Too say that our marriage has gotten better is too easy, too quick.  But it is true.  We learned to work at it, put in the time needed to strengthen things as opposed to tear things down.  For two people with extremely strong personalities, this can be shockingly hard to do.  We were both accustomed to going through life pushing everything out of our way, believing that we were the ones who were always right.  But as we learned, those were just the ways we dealt with our insecurities.

Oh, don’t get me wrong, we still have our moments.  My nickname for her is The Wedge Queen, for if anything is sitting out she will force it into a drawer or cupboard, no matter the damage that is inflicted.  She calls me The Mumbler, as I constantly mutter under my breath, retelling old jokes to myself that only need 10 minutes of storytelling to get to the point.

So, today is our 10 year anniversary.  10 incredibly difficult and wonderful years.

This is for Carolyn.

Please do be so kind as to share this post.

15 thoughts on “Anniversary!

  1. Congrats on making it thru your first decade together. You know, what you wrote up there resonates with me quite a bit, for a couple of reasons. The first is sorta a trivial pop-culture grievance I’m gonna air: I’m tired of people talking about how relationships are hard work and all that blather. They’re not. What is hard, tho, for lots of people, me included (and this is the second thing) is having your whole life reflected back to you thru the filter of someone you love and respect, especially if you’re inclined (as I am) to take that person’s views very seriously (because you love and respect them). But that’s what relationship is really all about, it seems to me. So it’s not that relationships are hard work, it’s that being honest with ourselves is hard work, and relationships – if we take them seriously – can’t help but act as a reality-check on our own personal honesty and self-awareness. Something like that, anyway, at least from my pov.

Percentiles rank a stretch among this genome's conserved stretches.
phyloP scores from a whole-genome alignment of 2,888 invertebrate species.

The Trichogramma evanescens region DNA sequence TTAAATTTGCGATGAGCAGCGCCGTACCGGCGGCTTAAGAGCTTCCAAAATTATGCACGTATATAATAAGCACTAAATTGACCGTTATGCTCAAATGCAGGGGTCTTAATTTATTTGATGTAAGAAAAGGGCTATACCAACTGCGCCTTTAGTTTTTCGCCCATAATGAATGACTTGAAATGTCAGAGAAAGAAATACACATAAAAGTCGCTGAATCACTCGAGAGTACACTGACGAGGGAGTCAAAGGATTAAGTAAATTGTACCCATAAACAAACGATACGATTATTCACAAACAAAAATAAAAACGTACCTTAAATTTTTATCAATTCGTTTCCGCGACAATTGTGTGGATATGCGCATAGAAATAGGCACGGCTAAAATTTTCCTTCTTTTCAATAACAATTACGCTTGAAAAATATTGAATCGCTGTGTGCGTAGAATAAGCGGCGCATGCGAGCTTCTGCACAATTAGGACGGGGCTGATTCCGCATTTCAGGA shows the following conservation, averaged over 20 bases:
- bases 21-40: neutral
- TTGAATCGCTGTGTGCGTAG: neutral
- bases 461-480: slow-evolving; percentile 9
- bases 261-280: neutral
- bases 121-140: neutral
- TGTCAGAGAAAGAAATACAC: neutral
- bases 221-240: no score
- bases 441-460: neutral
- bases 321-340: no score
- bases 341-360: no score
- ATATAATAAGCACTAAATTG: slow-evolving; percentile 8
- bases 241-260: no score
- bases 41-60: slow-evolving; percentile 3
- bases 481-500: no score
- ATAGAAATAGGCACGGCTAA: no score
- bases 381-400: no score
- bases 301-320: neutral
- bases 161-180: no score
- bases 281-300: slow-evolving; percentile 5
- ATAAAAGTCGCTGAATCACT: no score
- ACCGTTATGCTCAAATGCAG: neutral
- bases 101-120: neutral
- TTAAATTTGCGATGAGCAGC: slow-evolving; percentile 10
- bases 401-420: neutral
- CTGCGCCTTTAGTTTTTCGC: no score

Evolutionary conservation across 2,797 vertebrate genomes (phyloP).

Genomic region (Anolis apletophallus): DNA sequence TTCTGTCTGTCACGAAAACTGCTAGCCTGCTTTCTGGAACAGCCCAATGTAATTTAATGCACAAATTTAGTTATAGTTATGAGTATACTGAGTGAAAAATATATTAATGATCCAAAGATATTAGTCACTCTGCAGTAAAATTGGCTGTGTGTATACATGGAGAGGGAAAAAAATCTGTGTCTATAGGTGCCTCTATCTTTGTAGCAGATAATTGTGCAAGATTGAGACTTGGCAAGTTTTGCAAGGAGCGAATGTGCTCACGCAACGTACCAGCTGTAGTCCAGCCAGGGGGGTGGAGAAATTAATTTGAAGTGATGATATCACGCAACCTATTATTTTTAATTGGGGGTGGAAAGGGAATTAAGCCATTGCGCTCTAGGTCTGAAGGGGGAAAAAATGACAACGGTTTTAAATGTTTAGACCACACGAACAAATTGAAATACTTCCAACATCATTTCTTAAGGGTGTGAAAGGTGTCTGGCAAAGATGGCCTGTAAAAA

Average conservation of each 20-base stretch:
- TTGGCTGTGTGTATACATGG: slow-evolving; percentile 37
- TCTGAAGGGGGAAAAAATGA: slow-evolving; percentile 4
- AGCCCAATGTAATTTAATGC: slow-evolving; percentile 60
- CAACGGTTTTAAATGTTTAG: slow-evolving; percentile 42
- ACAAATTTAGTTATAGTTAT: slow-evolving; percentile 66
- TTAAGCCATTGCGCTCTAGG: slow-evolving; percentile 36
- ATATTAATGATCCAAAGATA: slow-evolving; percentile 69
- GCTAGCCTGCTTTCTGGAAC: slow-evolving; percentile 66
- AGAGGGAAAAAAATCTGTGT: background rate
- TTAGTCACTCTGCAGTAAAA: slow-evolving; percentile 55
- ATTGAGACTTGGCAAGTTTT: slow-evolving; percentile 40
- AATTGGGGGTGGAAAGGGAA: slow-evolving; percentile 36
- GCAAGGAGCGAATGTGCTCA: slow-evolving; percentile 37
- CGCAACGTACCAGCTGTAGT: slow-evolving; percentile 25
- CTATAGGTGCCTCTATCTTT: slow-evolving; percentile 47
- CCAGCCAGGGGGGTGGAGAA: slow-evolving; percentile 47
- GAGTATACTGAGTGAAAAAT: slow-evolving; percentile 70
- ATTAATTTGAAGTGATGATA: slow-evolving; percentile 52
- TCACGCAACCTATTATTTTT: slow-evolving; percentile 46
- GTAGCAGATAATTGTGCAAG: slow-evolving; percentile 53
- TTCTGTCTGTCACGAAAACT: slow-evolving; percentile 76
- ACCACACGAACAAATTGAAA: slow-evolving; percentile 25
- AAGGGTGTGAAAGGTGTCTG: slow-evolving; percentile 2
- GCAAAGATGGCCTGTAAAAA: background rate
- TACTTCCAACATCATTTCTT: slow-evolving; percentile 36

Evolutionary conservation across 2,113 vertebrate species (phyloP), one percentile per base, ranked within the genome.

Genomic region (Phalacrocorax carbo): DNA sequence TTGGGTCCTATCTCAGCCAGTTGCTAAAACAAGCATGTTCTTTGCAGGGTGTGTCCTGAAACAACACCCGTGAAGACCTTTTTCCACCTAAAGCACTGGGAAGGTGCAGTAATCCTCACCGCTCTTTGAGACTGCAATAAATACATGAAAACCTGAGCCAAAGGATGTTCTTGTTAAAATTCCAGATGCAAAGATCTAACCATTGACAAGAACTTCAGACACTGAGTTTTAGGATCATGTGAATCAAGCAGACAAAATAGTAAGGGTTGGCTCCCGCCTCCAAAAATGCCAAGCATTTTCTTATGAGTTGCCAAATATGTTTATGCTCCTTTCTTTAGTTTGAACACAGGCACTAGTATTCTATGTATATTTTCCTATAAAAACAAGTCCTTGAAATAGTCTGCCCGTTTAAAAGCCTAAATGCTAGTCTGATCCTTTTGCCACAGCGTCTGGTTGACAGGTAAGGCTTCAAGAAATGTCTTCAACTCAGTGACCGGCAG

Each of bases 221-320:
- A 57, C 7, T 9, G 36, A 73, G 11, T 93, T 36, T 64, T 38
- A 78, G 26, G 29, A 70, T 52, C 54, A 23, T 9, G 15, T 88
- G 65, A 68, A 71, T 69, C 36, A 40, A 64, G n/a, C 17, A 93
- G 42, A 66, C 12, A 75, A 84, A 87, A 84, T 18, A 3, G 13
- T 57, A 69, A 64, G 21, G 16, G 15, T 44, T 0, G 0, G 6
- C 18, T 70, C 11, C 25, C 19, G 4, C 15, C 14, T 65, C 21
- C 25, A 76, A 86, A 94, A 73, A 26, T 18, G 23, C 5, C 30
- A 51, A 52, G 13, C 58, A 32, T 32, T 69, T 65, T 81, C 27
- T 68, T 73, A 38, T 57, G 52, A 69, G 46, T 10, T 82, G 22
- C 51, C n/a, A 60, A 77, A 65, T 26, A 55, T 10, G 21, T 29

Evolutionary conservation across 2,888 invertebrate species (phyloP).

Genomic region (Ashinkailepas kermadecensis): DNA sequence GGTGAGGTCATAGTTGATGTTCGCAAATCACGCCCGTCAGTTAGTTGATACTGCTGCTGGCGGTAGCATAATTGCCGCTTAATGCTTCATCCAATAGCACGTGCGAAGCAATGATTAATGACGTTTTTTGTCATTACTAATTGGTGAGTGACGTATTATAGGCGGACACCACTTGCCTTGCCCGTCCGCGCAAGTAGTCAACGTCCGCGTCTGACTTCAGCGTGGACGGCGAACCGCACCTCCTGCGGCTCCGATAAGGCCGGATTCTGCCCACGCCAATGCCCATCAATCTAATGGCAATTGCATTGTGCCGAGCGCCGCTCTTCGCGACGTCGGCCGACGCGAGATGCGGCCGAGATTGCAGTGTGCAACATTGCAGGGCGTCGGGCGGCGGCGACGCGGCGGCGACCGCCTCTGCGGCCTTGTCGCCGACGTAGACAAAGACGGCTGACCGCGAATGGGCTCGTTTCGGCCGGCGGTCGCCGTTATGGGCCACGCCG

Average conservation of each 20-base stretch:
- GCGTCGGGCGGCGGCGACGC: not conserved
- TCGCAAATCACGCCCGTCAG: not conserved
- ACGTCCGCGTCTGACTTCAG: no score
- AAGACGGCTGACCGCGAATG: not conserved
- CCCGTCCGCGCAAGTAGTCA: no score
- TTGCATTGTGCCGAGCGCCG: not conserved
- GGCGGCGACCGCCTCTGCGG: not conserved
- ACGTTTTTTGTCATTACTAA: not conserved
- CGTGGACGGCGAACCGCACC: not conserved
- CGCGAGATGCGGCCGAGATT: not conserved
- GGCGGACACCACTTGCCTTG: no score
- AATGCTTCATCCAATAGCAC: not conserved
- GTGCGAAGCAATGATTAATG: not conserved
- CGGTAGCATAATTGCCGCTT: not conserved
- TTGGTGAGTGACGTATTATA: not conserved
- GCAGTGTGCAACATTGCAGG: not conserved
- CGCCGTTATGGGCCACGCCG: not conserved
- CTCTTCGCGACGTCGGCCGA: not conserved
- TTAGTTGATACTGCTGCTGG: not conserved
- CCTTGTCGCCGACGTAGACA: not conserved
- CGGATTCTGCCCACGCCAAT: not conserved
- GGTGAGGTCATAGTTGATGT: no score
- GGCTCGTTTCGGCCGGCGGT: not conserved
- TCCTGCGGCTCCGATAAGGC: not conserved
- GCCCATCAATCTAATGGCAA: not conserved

Good on ya both for sticking with it.

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  2. Thank you, , for sharing the rough spots with us. It’s easy to focus on the good stuff, the reasons you’re attracted to her, the joy you derive from your family, the support and affection you exchange. To share the harder things, the learning to accept flaws part, the having trouble communicating part, the asking for help part, the grit-your-teeth-and-stick-to-the-commitment part — is perhaps less pleasant to mentally go over, but very valuable to the rest of us as a reminder that indeed, this too is part of what it is to be intimate with someone else for a long period of time.

    Mrs. Likko and I are at eleven and a half. We’ve had some rough patches too but I can’t imagine what I’d be doing or where I’d be or how I’d be getting by without her and I love her intensely. I’m sure that your Carolyn inspires the same in you, else you’d not have written this piece. Celebrate that, and remember that you get to reflect on the good parts, too.

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  3. Congratulations. It sounds like you put in a lot of work. You both should be proud of what you built. Lots of folks can’t or won’t get there, so you have something special. Take care of each other.

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  4. I drank too much, she smoked too much pot. That was no big deal until she quit drinking. Then it became a huge deal.

    Is that backwards? I’m trying to figure out how her quitting the thing you did too much while continuing to do the thing she did too much becomes a problem.